2015 – A definitive year for Turkish-Armenian relations | World Defense

2015 – A definitive year for Turkish-Armenian relations


Dec 5, 2014
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2015 – A definitive year for Turkish-Armenian relations

Sunday, 4 January 2015

Sinem Cengiz

The year of 2014 tested both Turkey’s foreign and domestic politics. The security threat originating from the Islamic State of Iraq and Syria (ISIS) at its doorsteps and the domestic political turmoil challenged Turkish politics throughout the year. The foreign and the domestic issues that emerged during the year of 2014 are likely to continue during 2015.

However, among several foreign policy issues, Armenia seems to be the most significant issue that would dominate Turkish politics in the first half of 2015. Given the importance of 2015, the centennial of the tragic events of 1915 that led to the mass killings of Armenians by the Ottoman Empire during World War I, Turkish-Armenian relations is expected to go through a hard test.

The tragic events of 1915 are a greatly controversial matter in Turkey and Armenia as Armenians describe the events as “genocide” while Turkey says the events do not amount to genocide and that both Turks and Armenians were killed. April 2015, for this reason, will be very significant for both Turkey and Armenia. Armenians, who will be commemorating the centennial of the 1915 events, are engaged into several efforts for the international recognition of this tragedy as a “genocide”. On Turkish side, in response to the Armenians' efforts for 2015, Turkish government plans to commemorate the centennial of the Çanakkale (Dardanelles) campaign on April 24-25 in order to counter the adverse effects of Armenian efforts.

Weathering the storm

According to Richard Giragosian, the director of the Yerevan-based Regional Studies Center (RSC), there are both challenges and limits in 2015; however, he believes that the Turkish government would seek to “weather the storm” of 2015, and only after the commemoration passes, would consider returning to the process of diplomatic engagement with Armenia.

Giragosian, in an interview last May in Yerevan, stated that Turkish side was exaggerating the importance of the year 2015 to be greater than it actually need be. “This is a psychological burden created by Turkey in terms of making the year 2015 a big issue. Turkey overreacting to the anniversary will only make the issue a bigger one," he said. Agreeing with Giragosian, I believe that rather than considering 2015 as a panic year, Turkey should consider it as a year for opportunity to resume efforts at normalizing relations with Armenia. Turkey can take some significant steps, like it did in 2014, for the normalization of relations with its neighbor in 2015.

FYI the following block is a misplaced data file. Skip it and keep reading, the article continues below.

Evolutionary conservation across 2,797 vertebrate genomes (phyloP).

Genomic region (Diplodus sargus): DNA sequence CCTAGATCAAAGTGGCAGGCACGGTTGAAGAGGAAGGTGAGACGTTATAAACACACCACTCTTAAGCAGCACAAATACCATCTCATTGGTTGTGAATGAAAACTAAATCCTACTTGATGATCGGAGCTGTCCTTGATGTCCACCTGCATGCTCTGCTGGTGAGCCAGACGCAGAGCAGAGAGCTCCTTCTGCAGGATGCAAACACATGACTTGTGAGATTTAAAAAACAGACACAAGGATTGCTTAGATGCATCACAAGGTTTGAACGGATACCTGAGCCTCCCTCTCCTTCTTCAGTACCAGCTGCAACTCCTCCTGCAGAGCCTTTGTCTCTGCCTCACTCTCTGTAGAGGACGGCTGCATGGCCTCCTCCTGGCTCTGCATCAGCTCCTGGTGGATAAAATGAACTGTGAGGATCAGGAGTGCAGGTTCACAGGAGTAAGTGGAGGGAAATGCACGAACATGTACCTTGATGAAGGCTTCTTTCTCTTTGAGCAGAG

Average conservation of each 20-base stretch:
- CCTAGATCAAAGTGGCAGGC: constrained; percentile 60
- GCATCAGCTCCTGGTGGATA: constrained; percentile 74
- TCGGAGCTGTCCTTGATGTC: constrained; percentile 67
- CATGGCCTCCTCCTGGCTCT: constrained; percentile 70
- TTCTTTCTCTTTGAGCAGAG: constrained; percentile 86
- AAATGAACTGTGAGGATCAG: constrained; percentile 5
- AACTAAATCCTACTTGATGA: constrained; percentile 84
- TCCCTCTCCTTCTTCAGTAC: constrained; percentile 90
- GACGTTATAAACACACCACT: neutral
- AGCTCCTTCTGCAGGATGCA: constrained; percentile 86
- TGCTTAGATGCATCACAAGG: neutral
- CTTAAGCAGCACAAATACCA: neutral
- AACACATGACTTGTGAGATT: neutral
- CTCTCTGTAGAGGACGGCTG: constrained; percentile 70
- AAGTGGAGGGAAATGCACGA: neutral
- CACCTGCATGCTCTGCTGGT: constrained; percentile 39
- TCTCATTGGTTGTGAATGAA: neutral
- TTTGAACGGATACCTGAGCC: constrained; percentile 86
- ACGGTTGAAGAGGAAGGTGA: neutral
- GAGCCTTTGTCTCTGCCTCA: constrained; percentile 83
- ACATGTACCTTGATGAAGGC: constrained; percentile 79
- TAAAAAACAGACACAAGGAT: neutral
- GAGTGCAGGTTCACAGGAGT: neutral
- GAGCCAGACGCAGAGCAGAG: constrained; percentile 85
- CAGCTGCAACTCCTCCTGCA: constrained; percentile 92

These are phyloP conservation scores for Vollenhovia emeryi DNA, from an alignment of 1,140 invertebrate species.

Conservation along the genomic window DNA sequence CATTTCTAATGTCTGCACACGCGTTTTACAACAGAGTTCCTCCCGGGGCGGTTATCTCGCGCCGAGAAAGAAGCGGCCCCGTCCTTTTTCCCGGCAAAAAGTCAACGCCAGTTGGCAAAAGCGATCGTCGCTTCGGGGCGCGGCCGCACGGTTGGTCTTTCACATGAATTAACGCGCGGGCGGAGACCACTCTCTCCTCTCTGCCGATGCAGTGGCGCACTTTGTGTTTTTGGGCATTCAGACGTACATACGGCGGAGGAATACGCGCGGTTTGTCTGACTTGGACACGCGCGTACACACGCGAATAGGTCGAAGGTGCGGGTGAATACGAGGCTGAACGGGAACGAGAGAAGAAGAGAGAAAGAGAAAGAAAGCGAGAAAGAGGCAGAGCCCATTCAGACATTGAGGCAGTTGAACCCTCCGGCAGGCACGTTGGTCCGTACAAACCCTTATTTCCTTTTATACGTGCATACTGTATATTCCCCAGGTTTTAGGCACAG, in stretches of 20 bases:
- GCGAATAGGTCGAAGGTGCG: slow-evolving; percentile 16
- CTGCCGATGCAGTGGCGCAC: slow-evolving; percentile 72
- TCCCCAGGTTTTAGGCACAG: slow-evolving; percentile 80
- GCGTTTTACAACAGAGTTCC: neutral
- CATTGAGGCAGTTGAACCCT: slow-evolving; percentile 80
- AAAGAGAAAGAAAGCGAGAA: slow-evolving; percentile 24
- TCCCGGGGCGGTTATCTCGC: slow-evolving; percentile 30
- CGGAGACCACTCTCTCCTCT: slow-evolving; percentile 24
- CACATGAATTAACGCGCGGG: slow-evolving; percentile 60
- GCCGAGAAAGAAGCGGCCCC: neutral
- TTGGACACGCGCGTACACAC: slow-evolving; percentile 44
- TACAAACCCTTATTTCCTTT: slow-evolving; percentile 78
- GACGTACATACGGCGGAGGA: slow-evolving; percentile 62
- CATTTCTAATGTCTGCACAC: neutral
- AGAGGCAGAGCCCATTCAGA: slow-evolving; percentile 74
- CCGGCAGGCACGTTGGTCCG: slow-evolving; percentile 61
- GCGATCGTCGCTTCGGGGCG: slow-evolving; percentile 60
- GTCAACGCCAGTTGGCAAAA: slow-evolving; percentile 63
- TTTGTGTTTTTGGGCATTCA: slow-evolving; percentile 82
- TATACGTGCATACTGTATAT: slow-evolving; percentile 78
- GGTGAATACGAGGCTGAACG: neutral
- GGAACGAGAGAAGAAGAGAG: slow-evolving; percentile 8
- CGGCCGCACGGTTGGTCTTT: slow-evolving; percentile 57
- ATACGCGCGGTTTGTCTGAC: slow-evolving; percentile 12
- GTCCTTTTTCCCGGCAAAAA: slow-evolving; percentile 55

Armenia seems to be the most significant foreign policy issue that would dominate Turkish politics in the first half of 2015

Last year witnessed unprecedented, significant and historic developments in Turkish-Armenian relations. However, the most important step from the Turkish side came by then- Prime Minister Recep Tayyip Erdogan, the current president of Turkey, who issued a historic and a timing message of condolences about killings of Armenians in 1915. Erdogan’s statement came on 23 April, a day before of 99th anniversary of the tragic events.

For the first time in the history of Turkey, a Turkish leader offered condolences to the descendants of Ottoman Armenians. Such a message would have been unthinkable a decade ago. It was a very momentous indication of how the taboos regarding the Armenian question were breaking in Turkey although the official stance regarding the issue remains unchanged. The ruling Justice and Development Party (AK Party) government, with exception to many other issues, has taken important steps regarding the lifting of the taboos on freely discussing 1915 when compared to the previous Turkish governments. As Giragosian puts: “That statement not only offered a “safer space” within which to discuss the genocide issue, it also broadened the constituency for dialogue by sending a message not only to Armenians but also to Erdogan’s own base of supporters. And it established an important new precedent, whereby every Turkish prime minister will be expected to make a similar statement timed with each April 24th commemoration of the Armenian genocide.”